As I’ve mentioned before, one of the OWLs Readathon prompts had to do with “heart” being in the title, or being on the cover. I found this one quite tricky to pick as I’m not really one for romance writing, at least not as the main focus of a storyline. When I came across The Queen of Hearts it seemed like an ideal solution; far more about the power of friendship based love than love itself, and with the heart referenced being medical.
Told from both two perspectives and two points in time, it was somewhat difficult to slip into the four variations, but at the same time was a very absorbing characteristic of the book. Both Zadie and Emma had very distinct voices, and just from the way they were written it was easy to tell them apart, should you need to stop mid chapter. Kimmery Martin has done a wonderful job here, outlining two characters so clearly, even if the differences between them are somewhat stereotypical at times.
The story opens with a bold start and quickly pulls you into the narrative, which feels straight froward to begin with, until the twists and turns start. There are little tantalizing glimpses of what exactly is going on underneath, and when it finally explodes out onto the pages, the book becomes impossible to put down.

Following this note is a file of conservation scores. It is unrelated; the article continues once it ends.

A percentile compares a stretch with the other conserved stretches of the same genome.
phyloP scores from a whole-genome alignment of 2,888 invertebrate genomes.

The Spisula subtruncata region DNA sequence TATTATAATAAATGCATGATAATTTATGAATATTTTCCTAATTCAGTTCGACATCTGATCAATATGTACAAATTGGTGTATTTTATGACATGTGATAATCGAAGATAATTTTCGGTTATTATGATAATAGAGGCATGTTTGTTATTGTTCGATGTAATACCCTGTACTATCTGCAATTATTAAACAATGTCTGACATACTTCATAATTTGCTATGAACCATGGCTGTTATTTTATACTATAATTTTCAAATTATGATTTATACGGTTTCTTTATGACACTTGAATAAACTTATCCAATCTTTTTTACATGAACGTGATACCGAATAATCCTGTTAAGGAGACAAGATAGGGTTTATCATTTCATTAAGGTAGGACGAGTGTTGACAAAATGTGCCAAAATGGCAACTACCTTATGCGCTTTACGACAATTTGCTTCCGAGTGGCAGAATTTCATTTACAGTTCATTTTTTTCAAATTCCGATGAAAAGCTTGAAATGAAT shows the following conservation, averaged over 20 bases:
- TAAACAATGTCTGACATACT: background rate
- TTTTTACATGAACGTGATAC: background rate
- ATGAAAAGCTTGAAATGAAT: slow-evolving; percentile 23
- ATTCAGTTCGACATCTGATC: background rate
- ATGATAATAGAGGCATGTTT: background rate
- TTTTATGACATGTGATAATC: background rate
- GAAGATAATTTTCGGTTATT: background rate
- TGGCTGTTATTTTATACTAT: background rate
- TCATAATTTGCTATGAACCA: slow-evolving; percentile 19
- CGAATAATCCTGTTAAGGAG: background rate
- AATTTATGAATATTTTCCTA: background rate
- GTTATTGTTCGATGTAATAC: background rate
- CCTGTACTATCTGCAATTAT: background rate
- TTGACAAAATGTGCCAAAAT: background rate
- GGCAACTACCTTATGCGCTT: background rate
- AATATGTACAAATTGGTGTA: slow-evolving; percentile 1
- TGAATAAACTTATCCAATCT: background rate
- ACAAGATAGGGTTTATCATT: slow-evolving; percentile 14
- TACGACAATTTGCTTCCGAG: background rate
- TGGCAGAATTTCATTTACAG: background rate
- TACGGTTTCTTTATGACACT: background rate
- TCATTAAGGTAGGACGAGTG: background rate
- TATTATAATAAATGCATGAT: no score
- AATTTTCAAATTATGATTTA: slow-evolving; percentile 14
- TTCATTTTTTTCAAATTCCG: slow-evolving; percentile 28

That said, I do hate to admit that within several chapters it was fairly obvious what the big twist was going to be. It was enjoyable nonetheless, but predictable to a point. The extra turns added in weren’t, which somewhat made up for it.
Kimmery Martin has an obvious skill for writing about people and the honesty in the ways they function. So often in works of fiction, characters are made to be too perfectly good or perfectly bad, when in reality we are all a blend of different actions, choices, and morals. She manages to outline most of her characters in this way, although of course her focus is on Zadie and Emma, and it makes it all far more believable. We are all human, and so, in non fantasy books, are the people we’re reading about, and by giving them flaws – the small and the large – they are far more relateable.
I found the book easy reading, despite the at times serious medical side to it. It was well set out, and the jumps in both character and time worked well. It’s not my favourite book of the year, but is one I wouldn’t hesitate to recommend, and I would very happily read more by the author.
Spinning out a story of friendship, failures, and forgiveness, while this book wouldn’t be a on a list of books that changed my life, the impactful nature will certainly stay with you for a time after.
As we approach the end of this month, I’m coming to the end of the OWLs challenge – another post soon about just how it has gone!